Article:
Tag Archives: summer workouts

5 Reasons to Swim this Summer

Need a break from the heat of training on the road or in a hot gym?  It’s time to go for a swim!  Swimming has lots of benefits that transfer over well into other sports without a loss of fitness or increased risk of injury.  If you live near a beach, river or lake, hop in.  Natural bodies of water provide nice scenery and you might make friends with some wildlife (be sure it’s safe and you’re allowed to be there before diving in).  If you have pool access, head there, grabbing a swim cap and pair of goggles on the way.  Luckily, no matter where you swim, you’ll reap these five benefits.

Spending one hour swimming freestyle in a pool can burn tons of calories.  How many?  Up to 590 calories for a 130 pound person and close to 1,000 for someone who’s 205.  Add swimming against the current and that number can increase quite a bit.  Of course, these numbers vary based on your weight, metabolism, what stroke you’re using and how fast you’re moving but with the water to keep you cool, it beats an hour baking in the sun.

Going for a swim can help build strength.  Water provides 12-14% more resistance than air (unless you have a nasty headwind) while using 2/3 of the body’s muscles with each movement.  Because you use both sides of your body evenly to swim in a straight line it’s also a good tool to help eliminate muscle imbalances and increase flexibility.

If you’re fighting an injury getting in the water is a great way to maintain fitness while letting yourself heal completely.  Not currently injured?  Swimming can reduce your risk of injury in the future.  Because it’s low impact, spending your recovery day in the pool might be better for your bones, muscles and mind than an easy run.  Swimming helps to strengthen joints without pounding them while the horizontal position improves respiratory control and circulation, a key factor in quality healing.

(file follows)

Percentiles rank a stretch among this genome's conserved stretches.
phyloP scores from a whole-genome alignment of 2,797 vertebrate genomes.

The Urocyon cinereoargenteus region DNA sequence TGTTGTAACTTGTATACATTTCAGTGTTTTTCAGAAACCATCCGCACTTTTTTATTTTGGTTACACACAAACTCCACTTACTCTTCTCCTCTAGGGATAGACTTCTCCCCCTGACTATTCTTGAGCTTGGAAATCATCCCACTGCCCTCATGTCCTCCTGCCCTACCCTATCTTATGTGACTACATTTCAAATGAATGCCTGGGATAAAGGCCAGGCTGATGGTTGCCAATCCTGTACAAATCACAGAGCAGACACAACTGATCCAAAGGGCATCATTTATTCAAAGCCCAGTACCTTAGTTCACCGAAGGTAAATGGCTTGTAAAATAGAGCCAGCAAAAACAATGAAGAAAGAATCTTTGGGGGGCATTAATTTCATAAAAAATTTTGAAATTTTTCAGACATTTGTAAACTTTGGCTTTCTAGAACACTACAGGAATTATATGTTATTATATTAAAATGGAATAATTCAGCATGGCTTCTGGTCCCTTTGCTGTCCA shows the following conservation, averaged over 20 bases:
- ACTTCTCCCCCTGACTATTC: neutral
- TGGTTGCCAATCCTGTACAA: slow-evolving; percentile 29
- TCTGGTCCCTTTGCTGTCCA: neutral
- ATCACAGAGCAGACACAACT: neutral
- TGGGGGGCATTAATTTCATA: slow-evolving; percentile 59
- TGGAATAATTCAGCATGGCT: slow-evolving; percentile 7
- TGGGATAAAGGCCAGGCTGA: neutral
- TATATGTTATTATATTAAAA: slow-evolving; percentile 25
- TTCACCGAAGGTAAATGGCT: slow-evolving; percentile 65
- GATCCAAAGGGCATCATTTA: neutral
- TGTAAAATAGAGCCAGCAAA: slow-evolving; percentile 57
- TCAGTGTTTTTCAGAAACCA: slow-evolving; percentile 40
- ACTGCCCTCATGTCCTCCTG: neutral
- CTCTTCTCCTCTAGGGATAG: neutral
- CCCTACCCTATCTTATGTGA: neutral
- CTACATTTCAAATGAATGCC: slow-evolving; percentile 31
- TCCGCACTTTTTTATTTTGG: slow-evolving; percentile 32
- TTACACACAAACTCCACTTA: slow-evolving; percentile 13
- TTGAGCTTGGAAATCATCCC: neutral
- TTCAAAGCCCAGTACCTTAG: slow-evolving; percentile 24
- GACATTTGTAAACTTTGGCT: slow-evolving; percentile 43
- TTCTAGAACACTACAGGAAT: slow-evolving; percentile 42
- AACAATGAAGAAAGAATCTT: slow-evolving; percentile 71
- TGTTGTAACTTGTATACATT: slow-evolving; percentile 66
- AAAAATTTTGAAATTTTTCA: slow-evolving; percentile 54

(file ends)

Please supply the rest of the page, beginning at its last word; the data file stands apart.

When you decide to go for a swim it doesn’t have to mean staring down at a lane marker for an hour.  Lots of options are available for those who want to explore doing more than racking up the laps.  You can strap on some weights and run in the deep end, try Aqua-Zumba or aqua-aerobics, mix it up by swimming one lap using only your legs and the next only your arms.

Whether you’re swimming in the ocean with a training group or at the local gym with your neighbors, you’re bound to end up with a few swim buddies.  Triathletes, swimmers and recovering runners love to talk about their sport and that can lead to some long lasting friendships.

Skip the sunblock and go for a swim this summer.  You’ll maintain your fitness, stay injury free and avoid all heat related dangers completely.

Coach Meredith

 

Summer Training: Stay Motivated

It might be hot and humid out but motivation can still evaporate in an instant.  Summer training can be a daunting task full of challenges you don’t face in cooler weather, even if you’re inside.  In addition to the weather conditions, kids that are home from school, the beach or pool calling, vacations and family events all make summer training tough.  Stay motivated and on track the next few months with these tips for pushing through the barbeques and heat waves.

Register for a race.  A light at the end of your summer training tunnel is a great way to keep moving forward when it’s sticky outside.  Make it a fun race, a goal race or a race distance you’ve never run before and you’ll look forward to training.  For even more help with your summer training, work with a coach or join a running group.  Having a buddy or three makes every workout safer and a little more fun.

Set a goal.  While registering for a race automatically sets up a goal for your summer training, it’s not the only option.  Set a goal to walk two miles every night after dinner with your family or complete a certain number of miles by Labor day.  Having your spouse, children, parents or summer trainingroommates on board with your plan will help each workout fly by as you build memories that can last a lifetime.